Moving applications that have baked-in identity enables zero trust networking that is more secure for your development environment. The OpenZiti Project provides an open source platform that enables such zero trust networking over the Internet.
I recently video streamed a conversation with Ken Bingham and Clint Dovholuk from NetFoundry, which is the originator and leading contributor to the OpenZiti Project. They showed me how to use Ziti and Kubernetes to create an overlay network that connects AWS and IBM Cloud with just our laptops in less than an hour. Video clips of our chats are interspersed throughout this article.
What is Ziti
Ziti is an application delivery platform and a programmable overlay that provides secure connectivity on top of an existing networking infrastructure. If you couple your application with the Ziti identity, then the application can connect with any programs that your overly allows. Ziti is about taking zero trust to the next level by adding strong identity directly into your application.
Ziti provides a secure connection all the way to your server. So, you can use one of its SDKs, which are available in many different programming languages, and bake it into both your client application and your server application. You then have an encrypted tunnel that goes from the process space in your application all the way to the process space inside of your server with the help of desktop or mobile edge “tunneler” agents that you install. When you embed a tunneler into your application, there is not a VPN since it’s literally baked into the application itself. This makes a lot of ransomware-type attacks useless against something with this kind of protection.
If you are interested in building something such as a mobile client with a server stack, you don’t want that server to be unnecessarily exposed to the Internet. You can just put it behind the Ziti Fabric mesh so it won’t be attacked from anywhere except the particular Ziti identities that you authorized for it. When you communicate on the Ziti network, you not only verify the certificate that the network presents, but the network also verifies your certificate. So, before you even access the network, you’re already authenticated, and then you are authorized by the Ziti Controller.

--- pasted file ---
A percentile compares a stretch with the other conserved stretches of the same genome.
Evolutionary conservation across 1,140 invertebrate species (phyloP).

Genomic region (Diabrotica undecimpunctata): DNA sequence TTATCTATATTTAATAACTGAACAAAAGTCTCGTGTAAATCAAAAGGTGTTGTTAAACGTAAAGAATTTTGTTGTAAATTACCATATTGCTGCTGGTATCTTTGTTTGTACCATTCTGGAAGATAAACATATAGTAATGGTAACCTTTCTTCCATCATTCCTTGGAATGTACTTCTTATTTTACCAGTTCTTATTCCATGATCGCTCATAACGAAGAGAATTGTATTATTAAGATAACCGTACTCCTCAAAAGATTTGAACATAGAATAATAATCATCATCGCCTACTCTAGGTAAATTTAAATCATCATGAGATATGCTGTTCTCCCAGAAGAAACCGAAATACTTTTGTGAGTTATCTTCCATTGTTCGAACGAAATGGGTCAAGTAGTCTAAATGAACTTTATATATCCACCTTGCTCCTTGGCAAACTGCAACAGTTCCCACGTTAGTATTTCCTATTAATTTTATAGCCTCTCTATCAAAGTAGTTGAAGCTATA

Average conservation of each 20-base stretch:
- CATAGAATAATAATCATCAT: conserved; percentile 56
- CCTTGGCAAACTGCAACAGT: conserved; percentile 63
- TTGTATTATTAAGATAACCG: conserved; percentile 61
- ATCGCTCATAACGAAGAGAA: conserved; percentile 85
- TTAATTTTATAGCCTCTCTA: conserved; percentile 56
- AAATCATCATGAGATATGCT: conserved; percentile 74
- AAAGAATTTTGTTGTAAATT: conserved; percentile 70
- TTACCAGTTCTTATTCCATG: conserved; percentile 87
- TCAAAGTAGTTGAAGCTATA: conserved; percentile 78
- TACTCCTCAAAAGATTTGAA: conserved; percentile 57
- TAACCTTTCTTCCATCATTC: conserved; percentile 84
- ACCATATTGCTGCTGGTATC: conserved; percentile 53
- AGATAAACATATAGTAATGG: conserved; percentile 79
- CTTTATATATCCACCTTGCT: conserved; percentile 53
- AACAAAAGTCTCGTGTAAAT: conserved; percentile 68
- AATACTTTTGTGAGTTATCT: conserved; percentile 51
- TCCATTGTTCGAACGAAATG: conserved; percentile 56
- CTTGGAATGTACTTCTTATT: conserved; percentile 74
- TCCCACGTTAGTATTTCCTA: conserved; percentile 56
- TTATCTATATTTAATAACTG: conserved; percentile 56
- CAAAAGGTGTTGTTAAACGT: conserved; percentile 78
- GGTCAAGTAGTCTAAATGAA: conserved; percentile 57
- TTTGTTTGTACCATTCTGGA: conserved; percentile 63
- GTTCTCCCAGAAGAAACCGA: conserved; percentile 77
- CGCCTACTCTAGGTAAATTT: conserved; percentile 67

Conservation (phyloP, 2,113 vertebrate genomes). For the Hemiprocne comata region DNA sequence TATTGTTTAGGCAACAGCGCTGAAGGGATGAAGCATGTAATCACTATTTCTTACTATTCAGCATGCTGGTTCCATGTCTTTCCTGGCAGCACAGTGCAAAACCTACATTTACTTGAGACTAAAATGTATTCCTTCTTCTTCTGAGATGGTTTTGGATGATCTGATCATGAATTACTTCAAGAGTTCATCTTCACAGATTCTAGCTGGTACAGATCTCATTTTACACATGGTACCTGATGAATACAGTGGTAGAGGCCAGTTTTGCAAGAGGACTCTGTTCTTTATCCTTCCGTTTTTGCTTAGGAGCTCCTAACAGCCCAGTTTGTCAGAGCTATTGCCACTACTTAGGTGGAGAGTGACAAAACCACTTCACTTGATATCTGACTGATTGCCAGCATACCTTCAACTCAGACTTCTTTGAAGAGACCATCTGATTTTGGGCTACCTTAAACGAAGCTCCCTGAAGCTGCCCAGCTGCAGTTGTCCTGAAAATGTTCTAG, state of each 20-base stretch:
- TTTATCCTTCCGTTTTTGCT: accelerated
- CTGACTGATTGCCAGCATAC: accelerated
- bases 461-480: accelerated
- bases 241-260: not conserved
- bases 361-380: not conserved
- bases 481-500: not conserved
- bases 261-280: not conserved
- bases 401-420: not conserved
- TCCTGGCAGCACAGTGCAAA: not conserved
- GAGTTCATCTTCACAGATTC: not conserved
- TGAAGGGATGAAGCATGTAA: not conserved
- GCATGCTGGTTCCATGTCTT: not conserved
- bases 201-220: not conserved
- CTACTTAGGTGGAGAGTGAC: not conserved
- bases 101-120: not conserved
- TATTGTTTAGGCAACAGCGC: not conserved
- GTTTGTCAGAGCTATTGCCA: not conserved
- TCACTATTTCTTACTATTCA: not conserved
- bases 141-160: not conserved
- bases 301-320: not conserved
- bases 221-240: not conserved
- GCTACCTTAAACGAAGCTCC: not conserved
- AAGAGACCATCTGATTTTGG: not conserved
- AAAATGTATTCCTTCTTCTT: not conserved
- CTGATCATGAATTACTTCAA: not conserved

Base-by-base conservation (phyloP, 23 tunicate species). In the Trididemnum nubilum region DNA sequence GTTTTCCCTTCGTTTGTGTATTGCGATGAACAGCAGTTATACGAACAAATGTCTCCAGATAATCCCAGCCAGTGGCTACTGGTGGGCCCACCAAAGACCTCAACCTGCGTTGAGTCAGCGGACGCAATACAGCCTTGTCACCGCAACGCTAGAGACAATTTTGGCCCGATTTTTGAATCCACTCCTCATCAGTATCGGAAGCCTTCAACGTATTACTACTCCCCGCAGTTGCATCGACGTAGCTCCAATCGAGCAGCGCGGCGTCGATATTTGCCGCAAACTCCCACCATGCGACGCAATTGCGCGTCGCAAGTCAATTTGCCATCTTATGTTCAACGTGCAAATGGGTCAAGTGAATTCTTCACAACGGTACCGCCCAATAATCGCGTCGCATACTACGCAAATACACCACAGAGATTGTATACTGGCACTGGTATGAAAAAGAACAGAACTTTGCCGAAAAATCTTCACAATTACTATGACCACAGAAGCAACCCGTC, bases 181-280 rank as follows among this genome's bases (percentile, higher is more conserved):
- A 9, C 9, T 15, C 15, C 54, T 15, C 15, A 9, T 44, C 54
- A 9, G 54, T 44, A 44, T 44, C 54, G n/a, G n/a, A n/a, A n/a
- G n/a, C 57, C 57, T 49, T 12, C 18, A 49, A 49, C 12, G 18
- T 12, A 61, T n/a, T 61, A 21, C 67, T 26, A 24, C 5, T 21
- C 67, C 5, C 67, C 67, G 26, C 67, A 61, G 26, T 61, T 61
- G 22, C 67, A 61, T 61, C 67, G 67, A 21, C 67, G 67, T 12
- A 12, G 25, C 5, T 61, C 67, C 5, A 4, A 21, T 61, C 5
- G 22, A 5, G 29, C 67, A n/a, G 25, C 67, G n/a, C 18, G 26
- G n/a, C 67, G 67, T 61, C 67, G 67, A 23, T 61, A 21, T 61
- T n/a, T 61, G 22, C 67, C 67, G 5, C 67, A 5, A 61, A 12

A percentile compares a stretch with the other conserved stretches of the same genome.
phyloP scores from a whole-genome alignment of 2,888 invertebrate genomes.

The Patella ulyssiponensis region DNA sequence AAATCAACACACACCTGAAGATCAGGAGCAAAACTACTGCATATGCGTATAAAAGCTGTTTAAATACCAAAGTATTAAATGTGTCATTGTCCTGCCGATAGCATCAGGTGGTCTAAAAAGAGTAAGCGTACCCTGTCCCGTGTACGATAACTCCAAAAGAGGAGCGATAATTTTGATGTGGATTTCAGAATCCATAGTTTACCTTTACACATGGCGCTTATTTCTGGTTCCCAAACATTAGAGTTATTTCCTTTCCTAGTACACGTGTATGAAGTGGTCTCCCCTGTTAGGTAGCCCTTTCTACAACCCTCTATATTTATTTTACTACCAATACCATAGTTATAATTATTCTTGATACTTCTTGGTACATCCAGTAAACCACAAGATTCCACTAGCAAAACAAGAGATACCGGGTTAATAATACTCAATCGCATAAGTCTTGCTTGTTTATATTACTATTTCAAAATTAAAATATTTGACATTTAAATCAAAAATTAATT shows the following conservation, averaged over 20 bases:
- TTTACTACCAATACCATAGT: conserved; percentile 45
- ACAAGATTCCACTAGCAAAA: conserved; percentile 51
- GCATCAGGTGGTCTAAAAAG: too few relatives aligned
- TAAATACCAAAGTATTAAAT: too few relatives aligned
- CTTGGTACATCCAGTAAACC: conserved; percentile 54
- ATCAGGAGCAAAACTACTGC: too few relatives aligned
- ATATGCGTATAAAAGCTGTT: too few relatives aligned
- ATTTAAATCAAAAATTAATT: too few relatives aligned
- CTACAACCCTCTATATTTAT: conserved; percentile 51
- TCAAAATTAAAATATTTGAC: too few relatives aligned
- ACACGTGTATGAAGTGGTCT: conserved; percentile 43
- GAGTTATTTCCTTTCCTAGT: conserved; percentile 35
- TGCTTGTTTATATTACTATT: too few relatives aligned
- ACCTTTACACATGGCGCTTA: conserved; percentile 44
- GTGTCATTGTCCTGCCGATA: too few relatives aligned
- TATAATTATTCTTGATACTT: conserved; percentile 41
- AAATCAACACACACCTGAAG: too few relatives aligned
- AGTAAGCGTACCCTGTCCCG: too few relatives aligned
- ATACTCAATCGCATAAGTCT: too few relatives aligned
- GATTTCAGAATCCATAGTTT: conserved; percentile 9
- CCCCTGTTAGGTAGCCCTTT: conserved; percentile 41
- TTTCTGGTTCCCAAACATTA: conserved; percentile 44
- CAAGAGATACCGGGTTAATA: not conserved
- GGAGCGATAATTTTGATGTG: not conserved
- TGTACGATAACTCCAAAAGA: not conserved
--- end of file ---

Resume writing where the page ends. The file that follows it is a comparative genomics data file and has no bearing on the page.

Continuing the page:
NetFoundry conducted many tests with Ziti that show that its network performs faster than the open Internet. As Clint and Ken talked about during our streaming session, it’s amazing how it can be faster to take two hops someplace than it is to go straight there. It is the smart routing that’s the adaptive piece of the permissionless mesh. It provides on ramps and off ramps with the edge piece. You can configure how you get on and off the Ziti superhighway, going around what they called “Internet weather” (noise or issues).
Using Ziti with Kubernetes
Before we started to build, Ken explained the two Kubernetes clusters that we would create to demonstrate the power of Ziti. As the following diagram illustrates, I host a web app in my Kubernetes cluster that can reach out to whatever is installed there and serve it up to the Ziti network. (Note that I used a new cluster hosted on the IBM Cloud.) The Ziti components inside of my cluster help the app go out through my net or public IP to the Ziti Fabric.
Install the Helm chart
During the following video clip, I started the process of installing Ziti to my Kubernetes cluster by downloading a Helm chart that the NetFoundry team created. To do this yourself, follow the NetFoundry Helm Charts repository instructions.
Create an endpoint enrollment token